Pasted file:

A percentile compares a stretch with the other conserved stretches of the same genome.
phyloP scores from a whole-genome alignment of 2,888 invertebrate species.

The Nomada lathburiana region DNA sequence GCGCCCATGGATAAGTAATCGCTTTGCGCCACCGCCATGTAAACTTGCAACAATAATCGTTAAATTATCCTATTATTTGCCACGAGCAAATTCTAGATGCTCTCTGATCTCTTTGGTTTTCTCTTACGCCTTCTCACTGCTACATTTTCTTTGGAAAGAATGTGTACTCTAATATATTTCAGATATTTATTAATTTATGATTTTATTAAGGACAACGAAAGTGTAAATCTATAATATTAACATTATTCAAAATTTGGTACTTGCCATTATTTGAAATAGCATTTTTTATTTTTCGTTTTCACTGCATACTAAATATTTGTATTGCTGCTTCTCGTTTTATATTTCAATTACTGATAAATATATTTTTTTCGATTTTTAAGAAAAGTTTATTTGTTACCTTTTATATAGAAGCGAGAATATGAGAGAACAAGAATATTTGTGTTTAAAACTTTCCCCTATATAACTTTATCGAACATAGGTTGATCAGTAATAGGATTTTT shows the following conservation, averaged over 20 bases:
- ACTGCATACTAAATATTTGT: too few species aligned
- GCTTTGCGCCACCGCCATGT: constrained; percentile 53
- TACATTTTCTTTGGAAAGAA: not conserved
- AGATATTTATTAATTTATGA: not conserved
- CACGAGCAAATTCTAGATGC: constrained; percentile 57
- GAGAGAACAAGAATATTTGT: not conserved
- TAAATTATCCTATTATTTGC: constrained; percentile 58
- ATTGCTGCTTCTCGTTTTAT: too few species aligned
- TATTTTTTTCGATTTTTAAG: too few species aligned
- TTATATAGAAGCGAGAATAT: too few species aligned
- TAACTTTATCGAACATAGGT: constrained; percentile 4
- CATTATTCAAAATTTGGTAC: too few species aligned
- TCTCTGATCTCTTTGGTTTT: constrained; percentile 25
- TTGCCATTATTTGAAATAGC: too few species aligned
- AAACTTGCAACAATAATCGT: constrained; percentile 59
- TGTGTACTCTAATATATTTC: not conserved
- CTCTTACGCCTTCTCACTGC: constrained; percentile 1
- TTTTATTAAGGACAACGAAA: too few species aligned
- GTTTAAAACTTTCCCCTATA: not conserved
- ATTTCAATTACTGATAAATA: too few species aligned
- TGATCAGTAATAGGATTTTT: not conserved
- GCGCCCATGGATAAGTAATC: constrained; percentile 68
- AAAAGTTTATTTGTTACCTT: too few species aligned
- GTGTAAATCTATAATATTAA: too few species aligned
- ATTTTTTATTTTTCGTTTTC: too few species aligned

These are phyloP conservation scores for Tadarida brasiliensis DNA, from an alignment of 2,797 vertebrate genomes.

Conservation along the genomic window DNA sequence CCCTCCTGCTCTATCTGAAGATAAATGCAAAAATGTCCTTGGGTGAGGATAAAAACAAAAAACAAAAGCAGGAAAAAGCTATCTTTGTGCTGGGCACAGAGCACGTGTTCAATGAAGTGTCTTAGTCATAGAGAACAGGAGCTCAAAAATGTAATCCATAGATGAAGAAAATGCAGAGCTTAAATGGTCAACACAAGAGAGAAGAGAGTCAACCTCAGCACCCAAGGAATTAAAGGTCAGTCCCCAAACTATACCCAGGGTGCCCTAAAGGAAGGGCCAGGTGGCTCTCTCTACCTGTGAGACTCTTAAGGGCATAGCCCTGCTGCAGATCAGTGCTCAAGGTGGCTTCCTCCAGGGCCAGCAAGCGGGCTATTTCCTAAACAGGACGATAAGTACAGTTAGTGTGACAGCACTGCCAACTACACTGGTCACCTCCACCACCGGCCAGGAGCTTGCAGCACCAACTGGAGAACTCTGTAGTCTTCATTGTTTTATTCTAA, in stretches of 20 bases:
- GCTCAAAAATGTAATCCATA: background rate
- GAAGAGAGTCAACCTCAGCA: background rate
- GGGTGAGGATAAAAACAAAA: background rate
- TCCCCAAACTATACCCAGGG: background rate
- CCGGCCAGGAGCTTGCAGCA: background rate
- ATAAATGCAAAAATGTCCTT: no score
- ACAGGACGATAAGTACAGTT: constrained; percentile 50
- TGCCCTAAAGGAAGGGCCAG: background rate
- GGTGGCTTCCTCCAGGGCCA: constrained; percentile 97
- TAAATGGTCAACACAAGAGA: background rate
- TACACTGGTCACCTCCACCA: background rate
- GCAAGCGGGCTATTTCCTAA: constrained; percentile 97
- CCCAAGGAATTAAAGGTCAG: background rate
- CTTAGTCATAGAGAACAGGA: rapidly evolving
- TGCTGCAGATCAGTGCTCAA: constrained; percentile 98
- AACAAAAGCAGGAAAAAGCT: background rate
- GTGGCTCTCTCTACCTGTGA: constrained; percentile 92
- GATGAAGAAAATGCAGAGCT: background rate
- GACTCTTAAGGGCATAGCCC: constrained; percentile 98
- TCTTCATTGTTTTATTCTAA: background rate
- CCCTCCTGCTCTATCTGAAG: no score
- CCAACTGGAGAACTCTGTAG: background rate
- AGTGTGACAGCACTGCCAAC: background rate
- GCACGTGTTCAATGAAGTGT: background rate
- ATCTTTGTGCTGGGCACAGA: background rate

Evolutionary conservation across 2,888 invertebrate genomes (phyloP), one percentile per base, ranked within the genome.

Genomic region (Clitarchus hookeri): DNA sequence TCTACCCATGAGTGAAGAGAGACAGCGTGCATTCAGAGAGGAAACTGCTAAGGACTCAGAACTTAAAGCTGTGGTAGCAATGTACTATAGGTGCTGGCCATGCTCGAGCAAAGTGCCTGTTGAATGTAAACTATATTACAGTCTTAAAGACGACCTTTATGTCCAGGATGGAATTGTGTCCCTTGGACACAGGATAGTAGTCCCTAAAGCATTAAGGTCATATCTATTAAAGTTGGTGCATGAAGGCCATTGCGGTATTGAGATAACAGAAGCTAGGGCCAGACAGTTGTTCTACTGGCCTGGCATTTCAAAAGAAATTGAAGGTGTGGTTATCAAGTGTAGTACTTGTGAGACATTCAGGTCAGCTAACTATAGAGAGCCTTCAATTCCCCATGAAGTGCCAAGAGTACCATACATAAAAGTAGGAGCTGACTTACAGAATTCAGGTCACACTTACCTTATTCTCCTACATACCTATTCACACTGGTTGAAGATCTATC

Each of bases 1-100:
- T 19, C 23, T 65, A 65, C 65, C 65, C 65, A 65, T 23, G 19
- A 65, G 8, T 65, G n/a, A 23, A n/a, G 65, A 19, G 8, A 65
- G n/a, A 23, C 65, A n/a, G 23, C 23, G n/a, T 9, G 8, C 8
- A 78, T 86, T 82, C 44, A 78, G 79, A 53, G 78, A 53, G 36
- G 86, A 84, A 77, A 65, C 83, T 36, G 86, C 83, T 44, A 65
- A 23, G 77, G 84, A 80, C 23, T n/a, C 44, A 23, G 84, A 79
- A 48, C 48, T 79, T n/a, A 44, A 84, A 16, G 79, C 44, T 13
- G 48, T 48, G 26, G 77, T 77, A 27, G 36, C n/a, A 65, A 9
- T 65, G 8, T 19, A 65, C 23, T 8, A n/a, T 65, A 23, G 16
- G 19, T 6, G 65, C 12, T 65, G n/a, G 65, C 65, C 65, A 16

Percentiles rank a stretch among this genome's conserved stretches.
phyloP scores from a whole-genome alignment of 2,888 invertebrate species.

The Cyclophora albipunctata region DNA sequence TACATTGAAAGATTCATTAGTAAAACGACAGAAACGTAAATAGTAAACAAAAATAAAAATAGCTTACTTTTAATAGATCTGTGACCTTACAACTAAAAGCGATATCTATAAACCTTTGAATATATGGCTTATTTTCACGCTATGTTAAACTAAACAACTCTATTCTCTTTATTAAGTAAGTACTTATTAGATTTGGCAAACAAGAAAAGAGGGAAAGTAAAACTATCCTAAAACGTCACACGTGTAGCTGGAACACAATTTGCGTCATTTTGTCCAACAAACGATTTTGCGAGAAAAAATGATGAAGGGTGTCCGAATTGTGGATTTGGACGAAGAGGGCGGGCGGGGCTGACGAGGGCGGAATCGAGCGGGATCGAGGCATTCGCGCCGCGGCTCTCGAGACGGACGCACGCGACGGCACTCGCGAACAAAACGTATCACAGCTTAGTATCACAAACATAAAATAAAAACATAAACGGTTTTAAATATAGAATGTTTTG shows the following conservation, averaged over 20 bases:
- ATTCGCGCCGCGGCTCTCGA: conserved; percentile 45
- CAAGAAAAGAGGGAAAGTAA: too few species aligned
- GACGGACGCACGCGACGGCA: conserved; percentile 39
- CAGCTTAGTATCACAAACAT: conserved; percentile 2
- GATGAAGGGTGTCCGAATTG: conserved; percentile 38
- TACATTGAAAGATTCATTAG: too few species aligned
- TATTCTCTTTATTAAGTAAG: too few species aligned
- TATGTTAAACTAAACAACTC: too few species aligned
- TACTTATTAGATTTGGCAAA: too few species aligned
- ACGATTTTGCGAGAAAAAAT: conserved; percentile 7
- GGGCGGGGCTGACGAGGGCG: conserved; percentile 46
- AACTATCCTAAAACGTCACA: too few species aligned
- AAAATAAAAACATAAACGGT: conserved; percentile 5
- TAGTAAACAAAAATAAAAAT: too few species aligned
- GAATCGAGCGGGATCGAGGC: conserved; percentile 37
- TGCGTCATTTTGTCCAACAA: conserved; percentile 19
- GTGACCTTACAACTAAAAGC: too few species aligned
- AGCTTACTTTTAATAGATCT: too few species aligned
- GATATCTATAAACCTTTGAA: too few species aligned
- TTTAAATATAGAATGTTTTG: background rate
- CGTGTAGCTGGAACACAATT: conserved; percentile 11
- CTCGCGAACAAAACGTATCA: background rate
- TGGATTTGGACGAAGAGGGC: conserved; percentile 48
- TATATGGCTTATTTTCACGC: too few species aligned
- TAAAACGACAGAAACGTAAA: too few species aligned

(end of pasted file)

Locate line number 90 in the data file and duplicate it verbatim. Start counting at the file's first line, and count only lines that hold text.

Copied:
- GATATCTATAAACCTTTGAA: too few species aligned